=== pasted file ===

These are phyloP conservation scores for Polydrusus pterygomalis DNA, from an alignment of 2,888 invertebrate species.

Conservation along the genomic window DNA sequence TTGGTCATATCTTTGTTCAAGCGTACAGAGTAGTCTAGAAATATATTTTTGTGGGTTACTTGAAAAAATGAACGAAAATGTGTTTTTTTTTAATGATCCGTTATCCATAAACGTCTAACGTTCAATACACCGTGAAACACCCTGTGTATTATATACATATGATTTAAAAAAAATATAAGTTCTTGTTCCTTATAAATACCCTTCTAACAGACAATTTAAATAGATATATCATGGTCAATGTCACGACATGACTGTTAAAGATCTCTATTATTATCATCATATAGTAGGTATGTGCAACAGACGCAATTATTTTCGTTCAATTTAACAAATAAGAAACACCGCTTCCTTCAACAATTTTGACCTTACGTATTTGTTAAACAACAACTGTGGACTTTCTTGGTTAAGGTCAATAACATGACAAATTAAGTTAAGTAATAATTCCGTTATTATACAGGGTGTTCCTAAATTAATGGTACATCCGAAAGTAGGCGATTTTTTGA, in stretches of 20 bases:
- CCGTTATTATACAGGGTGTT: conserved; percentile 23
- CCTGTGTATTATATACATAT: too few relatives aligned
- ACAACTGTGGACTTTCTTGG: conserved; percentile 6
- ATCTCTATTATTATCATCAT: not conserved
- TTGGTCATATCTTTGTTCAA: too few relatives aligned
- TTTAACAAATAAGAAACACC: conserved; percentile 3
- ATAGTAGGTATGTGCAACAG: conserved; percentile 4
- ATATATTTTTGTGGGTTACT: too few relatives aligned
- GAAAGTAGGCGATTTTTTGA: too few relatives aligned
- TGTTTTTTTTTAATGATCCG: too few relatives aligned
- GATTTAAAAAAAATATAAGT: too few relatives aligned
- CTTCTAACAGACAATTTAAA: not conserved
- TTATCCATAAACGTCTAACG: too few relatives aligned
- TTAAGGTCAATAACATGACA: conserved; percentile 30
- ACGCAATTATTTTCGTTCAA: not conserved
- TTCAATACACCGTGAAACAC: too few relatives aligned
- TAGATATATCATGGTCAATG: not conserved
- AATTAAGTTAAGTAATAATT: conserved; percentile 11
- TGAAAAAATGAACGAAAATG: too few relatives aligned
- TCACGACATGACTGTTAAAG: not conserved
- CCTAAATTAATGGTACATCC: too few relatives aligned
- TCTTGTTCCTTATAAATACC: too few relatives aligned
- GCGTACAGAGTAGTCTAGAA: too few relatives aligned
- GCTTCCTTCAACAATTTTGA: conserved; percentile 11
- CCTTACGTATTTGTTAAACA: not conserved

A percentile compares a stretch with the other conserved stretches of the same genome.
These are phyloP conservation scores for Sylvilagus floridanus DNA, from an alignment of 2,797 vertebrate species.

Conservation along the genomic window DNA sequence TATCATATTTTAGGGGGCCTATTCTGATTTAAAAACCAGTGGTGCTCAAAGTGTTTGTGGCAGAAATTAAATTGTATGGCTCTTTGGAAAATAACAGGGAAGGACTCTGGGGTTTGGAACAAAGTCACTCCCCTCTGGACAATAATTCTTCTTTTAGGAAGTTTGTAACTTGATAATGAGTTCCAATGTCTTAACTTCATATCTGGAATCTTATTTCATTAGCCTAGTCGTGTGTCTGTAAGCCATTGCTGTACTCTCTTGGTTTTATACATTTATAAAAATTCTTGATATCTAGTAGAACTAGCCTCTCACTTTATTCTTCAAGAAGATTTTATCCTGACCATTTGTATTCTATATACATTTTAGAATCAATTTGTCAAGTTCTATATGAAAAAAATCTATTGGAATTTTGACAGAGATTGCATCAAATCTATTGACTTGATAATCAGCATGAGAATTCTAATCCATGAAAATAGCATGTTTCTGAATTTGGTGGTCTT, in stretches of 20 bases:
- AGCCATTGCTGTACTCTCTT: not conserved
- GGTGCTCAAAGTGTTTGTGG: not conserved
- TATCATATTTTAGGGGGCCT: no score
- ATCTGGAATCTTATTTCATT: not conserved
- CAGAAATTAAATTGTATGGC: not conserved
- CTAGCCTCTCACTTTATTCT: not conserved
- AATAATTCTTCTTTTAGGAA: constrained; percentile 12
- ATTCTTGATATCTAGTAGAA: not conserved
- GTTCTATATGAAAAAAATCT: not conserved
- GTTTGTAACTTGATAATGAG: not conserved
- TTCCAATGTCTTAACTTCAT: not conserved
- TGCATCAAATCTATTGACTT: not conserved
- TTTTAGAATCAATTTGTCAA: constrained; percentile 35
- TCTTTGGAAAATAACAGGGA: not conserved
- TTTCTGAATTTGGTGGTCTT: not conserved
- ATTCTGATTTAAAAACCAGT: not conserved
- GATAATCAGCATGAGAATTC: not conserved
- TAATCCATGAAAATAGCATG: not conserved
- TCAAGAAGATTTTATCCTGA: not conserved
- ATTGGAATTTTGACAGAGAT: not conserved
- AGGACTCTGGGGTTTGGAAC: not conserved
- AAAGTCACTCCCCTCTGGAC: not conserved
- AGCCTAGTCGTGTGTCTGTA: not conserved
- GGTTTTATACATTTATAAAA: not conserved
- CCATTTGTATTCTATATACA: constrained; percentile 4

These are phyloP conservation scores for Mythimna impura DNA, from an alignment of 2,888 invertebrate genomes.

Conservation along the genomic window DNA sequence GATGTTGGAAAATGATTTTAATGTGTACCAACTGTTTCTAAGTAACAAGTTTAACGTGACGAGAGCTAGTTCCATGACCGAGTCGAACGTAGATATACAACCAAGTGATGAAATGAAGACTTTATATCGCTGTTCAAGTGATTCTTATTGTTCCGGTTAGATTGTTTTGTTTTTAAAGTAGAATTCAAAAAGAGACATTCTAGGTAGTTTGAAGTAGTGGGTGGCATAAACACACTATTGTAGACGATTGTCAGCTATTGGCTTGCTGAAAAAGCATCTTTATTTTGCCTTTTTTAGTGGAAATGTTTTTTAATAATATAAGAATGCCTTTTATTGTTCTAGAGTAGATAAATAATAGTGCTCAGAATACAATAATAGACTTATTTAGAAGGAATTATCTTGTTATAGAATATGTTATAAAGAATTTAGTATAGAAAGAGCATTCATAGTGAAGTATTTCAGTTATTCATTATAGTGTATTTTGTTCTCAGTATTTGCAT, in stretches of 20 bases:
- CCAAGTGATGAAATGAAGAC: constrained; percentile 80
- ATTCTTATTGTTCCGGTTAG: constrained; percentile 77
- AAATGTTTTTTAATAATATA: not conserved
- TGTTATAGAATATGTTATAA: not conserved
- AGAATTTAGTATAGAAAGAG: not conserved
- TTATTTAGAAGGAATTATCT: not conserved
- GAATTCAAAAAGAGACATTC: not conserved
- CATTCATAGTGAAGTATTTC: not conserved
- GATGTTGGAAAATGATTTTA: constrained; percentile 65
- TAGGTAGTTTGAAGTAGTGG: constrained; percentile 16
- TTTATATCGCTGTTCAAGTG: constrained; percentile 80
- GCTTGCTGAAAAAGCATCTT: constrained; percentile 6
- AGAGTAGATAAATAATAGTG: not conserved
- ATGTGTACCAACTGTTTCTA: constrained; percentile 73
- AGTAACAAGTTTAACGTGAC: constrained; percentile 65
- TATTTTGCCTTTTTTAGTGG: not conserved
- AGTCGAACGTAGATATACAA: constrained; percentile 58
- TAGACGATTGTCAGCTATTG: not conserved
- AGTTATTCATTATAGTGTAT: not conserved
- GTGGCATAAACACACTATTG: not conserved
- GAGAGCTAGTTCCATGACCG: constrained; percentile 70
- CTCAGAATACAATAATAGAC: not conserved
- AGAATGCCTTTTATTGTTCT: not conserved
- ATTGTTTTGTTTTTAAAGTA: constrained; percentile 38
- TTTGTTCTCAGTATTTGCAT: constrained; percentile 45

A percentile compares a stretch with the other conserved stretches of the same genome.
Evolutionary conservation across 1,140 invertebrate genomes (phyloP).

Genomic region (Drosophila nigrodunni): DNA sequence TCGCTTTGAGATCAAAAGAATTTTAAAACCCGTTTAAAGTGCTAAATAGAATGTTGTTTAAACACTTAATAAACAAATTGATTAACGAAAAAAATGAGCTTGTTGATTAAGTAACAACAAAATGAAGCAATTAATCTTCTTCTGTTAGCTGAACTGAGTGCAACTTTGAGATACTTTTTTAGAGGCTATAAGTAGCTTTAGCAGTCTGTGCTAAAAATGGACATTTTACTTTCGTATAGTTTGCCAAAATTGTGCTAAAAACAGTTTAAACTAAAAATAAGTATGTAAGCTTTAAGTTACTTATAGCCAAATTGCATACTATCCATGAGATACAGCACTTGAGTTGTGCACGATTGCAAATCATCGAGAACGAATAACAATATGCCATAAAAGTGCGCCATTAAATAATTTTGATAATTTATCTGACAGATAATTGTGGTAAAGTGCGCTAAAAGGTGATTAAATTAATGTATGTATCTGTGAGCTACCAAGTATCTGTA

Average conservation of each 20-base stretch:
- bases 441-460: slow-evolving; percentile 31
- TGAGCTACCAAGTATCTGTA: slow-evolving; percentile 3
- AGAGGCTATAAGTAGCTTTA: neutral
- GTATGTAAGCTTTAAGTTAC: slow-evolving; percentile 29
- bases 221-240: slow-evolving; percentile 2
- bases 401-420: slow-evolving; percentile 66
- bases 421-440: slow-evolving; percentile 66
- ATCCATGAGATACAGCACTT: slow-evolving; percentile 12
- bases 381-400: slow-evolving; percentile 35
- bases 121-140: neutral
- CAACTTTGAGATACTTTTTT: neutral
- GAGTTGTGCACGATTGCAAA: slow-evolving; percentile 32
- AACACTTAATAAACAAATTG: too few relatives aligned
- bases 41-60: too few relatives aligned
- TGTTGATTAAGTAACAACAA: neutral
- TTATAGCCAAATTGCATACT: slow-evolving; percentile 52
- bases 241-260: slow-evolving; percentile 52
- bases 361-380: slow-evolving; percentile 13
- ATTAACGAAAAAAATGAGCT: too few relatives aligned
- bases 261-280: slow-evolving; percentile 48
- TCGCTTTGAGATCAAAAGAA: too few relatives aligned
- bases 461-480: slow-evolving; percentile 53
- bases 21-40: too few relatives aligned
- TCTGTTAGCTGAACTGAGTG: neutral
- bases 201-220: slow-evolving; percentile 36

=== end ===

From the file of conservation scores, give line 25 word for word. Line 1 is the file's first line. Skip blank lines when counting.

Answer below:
- GCGTACAGAGTAGTCTAGAA: too few relatives aligned